Snap Calls Its Diversity Efforts Not Good Enough

With protests against racial injustice and police brutality sweeping the nation, tech companies have faced a renewed discussion over their employee diversity. Although many of these companies claim they’ve devoted considerable resources to diversifying their talent pipelines, actual progress has often been incremental.

Now it’s Snap’s time to offer up its diversity data, and by its own admission, its efforts “simply have not been good enough.” Nonetheless, the company claims that it’s managed to diversify its leadership team, on top of engaging in company-wide trainings to stop unconscious bias. 

“In our view, one of the most effective ways to achieve transformational change is to build more equitable systems, and better equip people within those systems to identify and root out inequity,” the report continues. “We need systems and data that drive inclusion within our workforce and our products. And we need to inspire empathy among people—from all backgrounds—to better understand the lived experience of underrepresented groups.”

That sounds great, but what is Snap doing on a tactical level? The company claims that it’s adjusting its recruiting process to screen and hire more diverse candidates, and executives’ compensation is tied to the achievement of diversity goals. There’s also a customer-facing element: “We are planning our first-ever audit of our Discover content mix to understand our baselines for representation and portrayal to create specific goals for inclusive content.”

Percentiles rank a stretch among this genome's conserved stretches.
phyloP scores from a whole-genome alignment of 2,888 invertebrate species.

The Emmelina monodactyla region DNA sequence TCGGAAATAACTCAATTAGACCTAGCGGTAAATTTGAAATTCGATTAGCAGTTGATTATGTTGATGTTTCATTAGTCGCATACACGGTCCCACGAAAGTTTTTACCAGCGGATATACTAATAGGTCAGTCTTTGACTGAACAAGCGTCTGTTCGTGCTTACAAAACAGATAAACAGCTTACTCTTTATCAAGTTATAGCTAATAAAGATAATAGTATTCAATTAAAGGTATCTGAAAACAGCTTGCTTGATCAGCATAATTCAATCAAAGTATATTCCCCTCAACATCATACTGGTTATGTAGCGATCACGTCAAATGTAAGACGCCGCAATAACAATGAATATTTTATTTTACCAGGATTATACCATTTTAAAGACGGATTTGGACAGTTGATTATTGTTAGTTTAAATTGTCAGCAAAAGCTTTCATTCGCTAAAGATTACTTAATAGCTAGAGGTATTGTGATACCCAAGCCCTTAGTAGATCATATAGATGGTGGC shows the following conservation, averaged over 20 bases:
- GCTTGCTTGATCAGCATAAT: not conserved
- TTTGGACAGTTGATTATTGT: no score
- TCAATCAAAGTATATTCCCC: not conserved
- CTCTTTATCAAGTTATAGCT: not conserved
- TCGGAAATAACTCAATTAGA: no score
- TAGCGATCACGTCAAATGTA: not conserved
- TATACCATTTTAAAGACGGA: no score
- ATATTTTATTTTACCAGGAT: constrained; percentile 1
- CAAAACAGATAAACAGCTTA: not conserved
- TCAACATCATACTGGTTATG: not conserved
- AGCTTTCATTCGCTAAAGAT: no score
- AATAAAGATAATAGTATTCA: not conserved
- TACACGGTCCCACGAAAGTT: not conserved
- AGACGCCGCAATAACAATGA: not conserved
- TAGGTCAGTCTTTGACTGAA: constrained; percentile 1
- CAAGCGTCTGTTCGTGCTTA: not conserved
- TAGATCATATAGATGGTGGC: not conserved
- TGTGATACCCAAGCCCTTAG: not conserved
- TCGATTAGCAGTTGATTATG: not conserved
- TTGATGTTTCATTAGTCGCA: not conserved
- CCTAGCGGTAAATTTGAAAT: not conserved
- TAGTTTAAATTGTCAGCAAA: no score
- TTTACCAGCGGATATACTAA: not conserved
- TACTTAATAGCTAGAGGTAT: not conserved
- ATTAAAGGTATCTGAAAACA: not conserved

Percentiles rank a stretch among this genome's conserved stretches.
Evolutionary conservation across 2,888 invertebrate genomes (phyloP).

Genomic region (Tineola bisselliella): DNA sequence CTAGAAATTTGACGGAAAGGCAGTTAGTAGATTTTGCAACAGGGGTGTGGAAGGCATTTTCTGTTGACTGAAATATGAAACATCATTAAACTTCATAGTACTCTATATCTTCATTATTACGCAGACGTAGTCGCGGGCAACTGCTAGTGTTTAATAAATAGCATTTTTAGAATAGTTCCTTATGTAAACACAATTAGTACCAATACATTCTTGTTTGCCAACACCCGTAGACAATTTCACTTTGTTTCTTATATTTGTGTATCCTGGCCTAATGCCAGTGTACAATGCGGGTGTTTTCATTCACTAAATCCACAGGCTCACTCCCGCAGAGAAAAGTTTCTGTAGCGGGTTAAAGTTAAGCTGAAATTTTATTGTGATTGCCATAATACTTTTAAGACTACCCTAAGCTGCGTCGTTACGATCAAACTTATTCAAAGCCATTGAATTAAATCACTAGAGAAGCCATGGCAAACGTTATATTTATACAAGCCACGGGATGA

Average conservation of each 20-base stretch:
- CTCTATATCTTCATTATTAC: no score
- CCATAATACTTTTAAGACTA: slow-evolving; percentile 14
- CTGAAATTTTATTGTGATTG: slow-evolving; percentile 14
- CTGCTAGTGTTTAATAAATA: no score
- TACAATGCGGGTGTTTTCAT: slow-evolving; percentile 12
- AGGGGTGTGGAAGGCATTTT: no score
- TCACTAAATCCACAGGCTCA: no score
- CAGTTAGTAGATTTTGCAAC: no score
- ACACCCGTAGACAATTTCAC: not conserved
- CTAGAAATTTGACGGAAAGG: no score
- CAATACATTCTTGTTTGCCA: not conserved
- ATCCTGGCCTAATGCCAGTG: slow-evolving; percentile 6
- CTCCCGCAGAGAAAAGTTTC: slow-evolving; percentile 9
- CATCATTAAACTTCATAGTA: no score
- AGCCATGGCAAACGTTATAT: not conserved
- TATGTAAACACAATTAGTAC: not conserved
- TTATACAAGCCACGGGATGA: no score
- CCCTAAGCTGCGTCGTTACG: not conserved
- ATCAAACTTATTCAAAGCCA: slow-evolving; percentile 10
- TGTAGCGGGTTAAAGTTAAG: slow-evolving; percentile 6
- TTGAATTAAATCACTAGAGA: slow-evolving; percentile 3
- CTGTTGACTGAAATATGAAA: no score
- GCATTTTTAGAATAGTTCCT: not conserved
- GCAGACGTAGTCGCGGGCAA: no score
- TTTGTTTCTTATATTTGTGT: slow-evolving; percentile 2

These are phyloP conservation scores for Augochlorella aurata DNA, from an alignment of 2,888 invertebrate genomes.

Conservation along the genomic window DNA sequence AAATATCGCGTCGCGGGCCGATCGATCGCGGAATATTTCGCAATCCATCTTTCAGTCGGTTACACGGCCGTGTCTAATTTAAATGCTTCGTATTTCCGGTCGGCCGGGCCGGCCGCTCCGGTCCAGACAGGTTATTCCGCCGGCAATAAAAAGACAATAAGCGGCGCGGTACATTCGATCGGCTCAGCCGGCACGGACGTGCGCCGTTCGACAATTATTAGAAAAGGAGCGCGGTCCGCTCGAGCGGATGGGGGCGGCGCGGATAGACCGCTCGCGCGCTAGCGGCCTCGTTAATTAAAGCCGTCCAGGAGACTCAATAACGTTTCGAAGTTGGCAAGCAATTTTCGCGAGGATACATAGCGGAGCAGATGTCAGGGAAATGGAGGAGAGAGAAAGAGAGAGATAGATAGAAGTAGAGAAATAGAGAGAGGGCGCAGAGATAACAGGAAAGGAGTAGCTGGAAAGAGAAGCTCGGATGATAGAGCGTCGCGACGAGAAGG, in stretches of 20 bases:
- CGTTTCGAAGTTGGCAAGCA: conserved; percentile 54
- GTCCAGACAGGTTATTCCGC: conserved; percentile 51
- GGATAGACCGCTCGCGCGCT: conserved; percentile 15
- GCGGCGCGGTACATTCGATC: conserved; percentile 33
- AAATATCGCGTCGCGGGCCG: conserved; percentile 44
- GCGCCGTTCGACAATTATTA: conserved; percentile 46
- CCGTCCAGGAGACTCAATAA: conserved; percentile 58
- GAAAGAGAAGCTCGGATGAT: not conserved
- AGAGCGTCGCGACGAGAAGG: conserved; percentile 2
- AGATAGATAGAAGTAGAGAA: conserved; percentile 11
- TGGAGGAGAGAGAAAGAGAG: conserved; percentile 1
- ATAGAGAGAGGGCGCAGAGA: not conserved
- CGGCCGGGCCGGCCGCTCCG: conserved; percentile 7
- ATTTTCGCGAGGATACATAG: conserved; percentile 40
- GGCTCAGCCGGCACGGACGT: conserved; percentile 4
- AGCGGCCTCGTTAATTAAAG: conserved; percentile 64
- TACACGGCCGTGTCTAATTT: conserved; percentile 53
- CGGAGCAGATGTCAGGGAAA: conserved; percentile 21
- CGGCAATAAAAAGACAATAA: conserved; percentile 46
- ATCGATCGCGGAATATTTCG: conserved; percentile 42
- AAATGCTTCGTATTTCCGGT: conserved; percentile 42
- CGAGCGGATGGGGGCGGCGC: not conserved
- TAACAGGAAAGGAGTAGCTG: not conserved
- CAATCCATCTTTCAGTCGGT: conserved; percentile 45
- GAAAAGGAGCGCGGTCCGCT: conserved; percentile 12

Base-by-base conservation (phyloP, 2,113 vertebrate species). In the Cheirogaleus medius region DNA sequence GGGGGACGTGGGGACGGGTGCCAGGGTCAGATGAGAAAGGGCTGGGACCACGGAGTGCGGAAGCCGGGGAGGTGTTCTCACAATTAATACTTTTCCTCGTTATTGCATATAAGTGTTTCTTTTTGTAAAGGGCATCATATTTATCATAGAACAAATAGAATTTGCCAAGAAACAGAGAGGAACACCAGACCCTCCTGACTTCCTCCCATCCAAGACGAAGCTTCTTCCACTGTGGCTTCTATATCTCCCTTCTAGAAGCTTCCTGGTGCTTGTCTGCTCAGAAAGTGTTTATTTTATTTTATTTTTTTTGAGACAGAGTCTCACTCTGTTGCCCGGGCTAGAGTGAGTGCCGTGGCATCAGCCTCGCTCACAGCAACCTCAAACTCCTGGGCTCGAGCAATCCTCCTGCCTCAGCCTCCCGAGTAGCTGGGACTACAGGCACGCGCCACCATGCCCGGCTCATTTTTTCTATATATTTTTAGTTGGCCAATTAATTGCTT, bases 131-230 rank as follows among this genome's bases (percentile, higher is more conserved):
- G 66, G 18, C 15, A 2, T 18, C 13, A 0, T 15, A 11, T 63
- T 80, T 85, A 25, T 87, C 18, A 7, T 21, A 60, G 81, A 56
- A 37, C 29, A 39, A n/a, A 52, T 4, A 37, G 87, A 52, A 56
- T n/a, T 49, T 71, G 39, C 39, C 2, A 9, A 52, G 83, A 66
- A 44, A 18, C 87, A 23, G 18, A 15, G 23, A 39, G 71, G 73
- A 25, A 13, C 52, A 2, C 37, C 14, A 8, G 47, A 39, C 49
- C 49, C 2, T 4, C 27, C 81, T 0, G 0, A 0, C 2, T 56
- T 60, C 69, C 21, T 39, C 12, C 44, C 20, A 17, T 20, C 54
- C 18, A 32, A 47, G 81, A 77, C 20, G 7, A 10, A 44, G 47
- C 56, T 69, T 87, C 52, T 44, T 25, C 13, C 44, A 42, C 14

Although women made up 32.9 percent of Snap’s workforce in 2019, they constituted only 16.1 percent of the company’s technologist teams (and 6.7 percent of leadership). Black/African-American and Hispanic/Latinx representation within the workforce was only 4.1 percent and 6.8 percent, respectively; moreover, Black/African-American representation increased 0.6 percent in 2019, while Hispanic/Latinx rose a mere 0.5 percent.

Among the company’s technologists, some 91 percent were White or Asian. The senior leadership is 74.2 percent White, 12.9 percent Asian, 3.2 percent Black/African-American, 3.2 percent Hispanic/Latinx, and 6.5 percent Multiracial. 

Recognizing the Problems

To Snap’s credit, it devotes a portion of its diversity report explaining how it went wrong in terms of crafting a more diverse workforce. This is a change from other tech firms’ reports, which tend to focus on everything that was done right, while downplaying or breezing over many of the core problems.

Here’s how Snap believes it messed up its diversity outcomes: Its executives lacked clarity about diversity-related goals, its teams lacked diversity-related data, communication was lacking between teams and the C-suite, and “majority groups” were unaware of the “extent of barriers, systemic bias, and daily struggles faced by underrepresented groups.” In addition, “sensitivities around [diversity] made c-suite leaders wary to take bets.”

The whole report is well worth reading, if only because Snap goes far more in-depth about its diversity issues and strategy than most companies. 

In the latest edition of the Dice Sentiment Survey, a majority of technologists said their companies had made internal and/or external gestures of support toward diversity movements. However, a sizable number (roughly 40 percent) of companies had not. Change can take a lot of effort; it seems that Snap, at least on paper, is committed to giving what it takes.